Signature Bank Takeover Auction
It was revealed on the 15th that “a requirement prohibiting the continuation of business relationships with cryptocurrency (virtual currency) customers” has been set for bidders in the acquisition auction (auction) of the closed U.S. Signature Bank. became.
The Federal Deposit Insurance Corporation (FDIC) has set a deadline for bids to buy Signature Bank on May 17, Reuters reports, citing unidentified sources.
Over the past few weeks, three banks closely related to the cryptocurrency industry have failed and closed down one after another. There were growing voices skeptical of the crackdown.
The decision to ban cryptocurrency customers in the takeover bid is expected to deepen the skepticism of industry insiders.
According to people familiar with the matter, the U.S. government agency FDIC, which is responsible for protecting deposits in the event of a bank failure, is responsible for asset management of the U.S. Silicon Valley Bank (SVB), which failed on the 10th, and the U.S. signature bank, which was closed by regulators on the 12th. Aiming for a complete sale to a private company.
The sale to a traditional financial institution is given priority over a non-listed company, and if the full sale is not realized, the sale of each business of the two banks is also being considered.
Among other things, any company that acquires Signature Bank will have “a conditional agreement to waive the cryptocurrency operator’s customers,” the person familiar with the matter added.
Signature Bank Closure Reasons
As of December 31, 2022, Signature Bank has total assets of approximately ¥14.6 trillion ($110.36 billion) and total deposits of approximately ¥11.8 trillion ($88.59 billion). As of the end of September 2019, the share of deposits made by cryptocurrency customers accounted for about one-fourth.
In the first place, the closure of Signature Bank was carried out by the New York State Department of Financial Services (NYDFS) on the 12th in the name of avoiding a financial system crisis caused by the collapse of Silicon Valley Bank, which spread a chain of unrest in the market.
Subsequently, the U.S. Treasury Department, the U.S. Federal Reserve Board (FRB) and the U.S. Federal Deposit Insurance Corporation (FDIC) issued a joint statement stating that all signature bank deposits would be protected by the FDIC as a systemic risk exception. There is a history.
Experts, including former Republican congressman Barney Frank, who sits on the Board of Directors of Signature Bank, have expressed skepticism about the NYDFS’s response.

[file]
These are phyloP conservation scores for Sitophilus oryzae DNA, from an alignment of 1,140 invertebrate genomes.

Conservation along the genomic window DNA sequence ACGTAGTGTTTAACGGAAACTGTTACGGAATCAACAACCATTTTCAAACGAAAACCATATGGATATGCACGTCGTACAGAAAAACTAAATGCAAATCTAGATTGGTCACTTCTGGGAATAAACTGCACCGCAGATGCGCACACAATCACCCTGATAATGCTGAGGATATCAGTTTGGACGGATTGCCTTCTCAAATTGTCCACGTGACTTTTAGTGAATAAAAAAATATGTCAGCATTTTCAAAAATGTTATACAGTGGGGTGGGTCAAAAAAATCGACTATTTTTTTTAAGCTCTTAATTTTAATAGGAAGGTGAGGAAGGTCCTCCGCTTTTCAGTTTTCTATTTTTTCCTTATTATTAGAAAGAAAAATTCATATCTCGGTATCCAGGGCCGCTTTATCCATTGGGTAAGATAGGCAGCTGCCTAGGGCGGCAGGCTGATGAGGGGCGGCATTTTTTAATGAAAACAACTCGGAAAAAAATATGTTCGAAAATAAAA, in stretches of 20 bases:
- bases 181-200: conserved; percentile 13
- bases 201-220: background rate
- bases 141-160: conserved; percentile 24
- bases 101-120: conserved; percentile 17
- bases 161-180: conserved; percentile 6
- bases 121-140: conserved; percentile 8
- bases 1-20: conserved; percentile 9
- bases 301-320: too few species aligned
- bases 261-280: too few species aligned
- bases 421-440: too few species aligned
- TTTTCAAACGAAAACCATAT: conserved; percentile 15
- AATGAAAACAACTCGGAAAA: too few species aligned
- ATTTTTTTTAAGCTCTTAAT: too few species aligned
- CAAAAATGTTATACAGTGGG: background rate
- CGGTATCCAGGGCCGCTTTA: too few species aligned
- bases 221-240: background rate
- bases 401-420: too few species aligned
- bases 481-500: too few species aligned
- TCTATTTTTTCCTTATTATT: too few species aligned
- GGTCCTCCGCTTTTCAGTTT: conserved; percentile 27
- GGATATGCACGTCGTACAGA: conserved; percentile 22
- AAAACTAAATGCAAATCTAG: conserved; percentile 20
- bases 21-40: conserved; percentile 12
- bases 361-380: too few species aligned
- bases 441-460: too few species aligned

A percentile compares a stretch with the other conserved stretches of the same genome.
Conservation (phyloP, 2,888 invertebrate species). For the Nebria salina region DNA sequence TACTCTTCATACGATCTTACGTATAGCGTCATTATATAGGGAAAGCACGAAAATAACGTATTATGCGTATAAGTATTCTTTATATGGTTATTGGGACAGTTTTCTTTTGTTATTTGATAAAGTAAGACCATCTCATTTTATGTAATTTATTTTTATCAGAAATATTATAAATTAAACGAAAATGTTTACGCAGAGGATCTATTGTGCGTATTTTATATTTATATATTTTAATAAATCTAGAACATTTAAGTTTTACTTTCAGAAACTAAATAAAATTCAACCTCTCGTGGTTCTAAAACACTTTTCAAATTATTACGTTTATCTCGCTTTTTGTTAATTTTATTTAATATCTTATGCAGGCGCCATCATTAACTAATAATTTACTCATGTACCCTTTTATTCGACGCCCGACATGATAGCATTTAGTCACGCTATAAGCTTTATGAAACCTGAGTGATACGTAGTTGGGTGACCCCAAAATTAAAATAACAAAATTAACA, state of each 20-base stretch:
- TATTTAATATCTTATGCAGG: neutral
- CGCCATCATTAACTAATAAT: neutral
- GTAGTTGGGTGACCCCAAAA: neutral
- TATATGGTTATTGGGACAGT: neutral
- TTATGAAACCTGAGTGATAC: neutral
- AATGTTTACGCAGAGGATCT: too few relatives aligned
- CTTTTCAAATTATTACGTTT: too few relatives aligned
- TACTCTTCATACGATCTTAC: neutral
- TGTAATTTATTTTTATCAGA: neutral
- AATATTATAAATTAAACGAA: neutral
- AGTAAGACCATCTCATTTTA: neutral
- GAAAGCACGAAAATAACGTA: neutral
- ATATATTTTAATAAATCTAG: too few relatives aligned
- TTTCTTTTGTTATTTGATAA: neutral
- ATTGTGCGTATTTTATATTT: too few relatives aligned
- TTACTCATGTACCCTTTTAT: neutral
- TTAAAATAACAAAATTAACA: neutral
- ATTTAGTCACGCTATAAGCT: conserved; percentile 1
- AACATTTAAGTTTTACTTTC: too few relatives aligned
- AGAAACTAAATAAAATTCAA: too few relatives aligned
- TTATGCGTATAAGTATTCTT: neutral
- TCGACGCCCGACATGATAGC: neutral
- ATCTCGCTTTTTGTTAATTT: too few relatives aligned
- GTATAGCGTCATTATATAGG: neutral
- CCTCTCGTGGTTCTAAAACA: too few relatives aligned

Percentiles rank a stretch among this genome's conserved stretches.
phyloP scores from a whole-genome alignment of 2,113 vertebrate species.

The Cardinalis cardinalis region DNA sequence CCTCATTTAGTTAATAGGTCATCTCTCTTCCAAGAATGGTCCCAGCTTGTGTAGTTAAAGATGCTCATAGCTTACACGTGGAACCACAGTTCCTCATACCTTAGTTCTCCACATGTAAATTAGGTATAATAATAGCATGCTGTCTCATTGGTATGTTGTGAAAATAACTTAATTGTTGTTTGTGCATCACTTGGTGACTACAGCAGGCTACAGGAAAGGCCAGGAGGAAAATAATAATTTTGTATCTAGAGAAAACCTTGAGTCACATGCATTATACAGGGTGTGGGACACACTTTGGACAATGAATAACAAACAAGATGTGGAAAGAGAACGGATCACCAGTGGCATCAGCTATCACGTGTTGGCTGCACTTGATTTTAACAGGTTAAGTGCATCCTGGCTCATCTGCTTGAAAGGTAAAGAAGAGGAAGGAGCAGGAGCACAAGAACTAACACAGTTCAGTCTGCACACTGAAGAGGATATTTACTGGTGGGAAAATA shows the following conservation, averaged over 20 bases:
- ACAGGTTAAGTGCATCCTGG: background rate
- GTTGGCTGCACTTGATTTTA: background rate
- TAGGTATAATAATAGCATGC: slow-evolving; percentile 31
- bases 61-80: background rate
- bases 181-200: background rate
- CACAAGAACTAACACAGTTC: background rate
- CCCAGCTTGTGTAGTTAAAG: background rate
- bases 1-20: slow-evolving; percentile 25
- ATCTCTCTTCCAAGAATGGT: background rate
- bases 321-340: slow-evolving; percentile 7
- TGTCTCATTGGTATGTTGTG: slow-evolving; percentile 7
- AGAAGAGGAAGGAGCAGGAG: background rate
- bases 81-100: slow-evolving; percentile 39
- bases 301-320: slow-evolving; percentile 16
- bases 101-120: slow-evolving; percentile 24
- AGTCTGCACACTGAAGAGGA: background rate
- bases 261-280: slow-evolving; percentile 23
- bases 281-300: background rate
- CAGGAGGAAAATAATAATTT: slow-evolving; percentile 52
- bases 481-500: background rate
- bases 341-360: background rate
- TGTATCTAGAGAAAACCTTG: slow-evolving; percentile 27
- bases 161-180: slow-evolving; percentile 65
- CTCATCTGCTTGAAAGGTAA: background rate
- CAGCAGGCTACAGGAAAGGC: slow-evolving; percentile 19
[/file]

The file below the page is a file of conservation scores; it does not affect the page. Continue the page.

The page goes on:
Mr. Frank acknowledged that about 1.3 trillion yen (over $10 billion) was withdrawn from depositors following the SVB bankruptcy, but while there was a surplus in the ability to pay, he said, “Crypto assets (virtual currencies) Opposing regulators stepped in anyway to get the message across,” he told CNBC.
Brian Brooks, former Acting Commissioner of the Office of the Comptroller of the Currency (OCC) and one-time CEO of Binance.US, also said the signature bank closure was a concerted effort by regulators to keep the crypto industry out of the banking system. It is pointed out that it is an initiative.
In response to this tone, NYDFS Supervisor Adrienne Harris explained that cryptocurrencies are not a factor in the closure of Signature Bank. She said it was “due to a crisis of confidence in the bank’s leadership and not because of any particular industry.”
connection:US Congressman questions FDIC over signature bank shutdown
Two other banks friendly to cryptocurrencies
On March 8, US-based Silvergate Capital, which provides cryptocurrency-related services, announced that it plans to voluntarily liquidate its banking business and shrink its business.
Silvergate Bank’s payment network “Silvergate Exchange Network (SEN)” was popular as a means for institutional investors to send money to cryptocurrency exchanges. As of the end of September 2022, total deposits from customers related to digital assets totaled $11.9 billion, of which less than 10% were deposits from the failed cryptocurrency exchange FTX.
On the other hand, Silicon Valley Bank, which was closed on the 10th after causing a bank run due to an error in management judgment, is a major lender to startups. In crypto-related venture capital, Andreessen Horowitz (a16z) was found to have deposited approximately $2.85 billion, Paradigm $1.72 billion, and Pantera Capital $560 million.
connection:Signature Bank Faces Class Action Lawsuit From Shareholders
Be wary of banking services to cryptocurrencies
Federal Reserve (Fed) Chairman Jerome Powell told the Senate Committee on Banking, Housing and Urban Affairs on March 7 that banks would get involved because “we see a lot of turmoil” in the crypto space. He said he should be careful what he does. “We are seeing a huge amount of disruption, like fraud, lack of transparency and run risk,” he said.
Bloomberg reported on March 15 that it had been investigated by the Department of Justice (DOJ) and the U.S. Securities and Exchange Commission (SEC) before it was shut down for possible money laundering. ing.
In February, a class action lawsuit was filed against Signature Bank, accusing it of facilitating FTX’s fraud. Plaintiffs primarily allege that Signature Bank was aware that FTX was misappropriating customer funds and allowed them to use its payment network.
connection:Fed Chairman Jerome Powell: Banks Should Be Careful When Engaging With Cryptocurrencies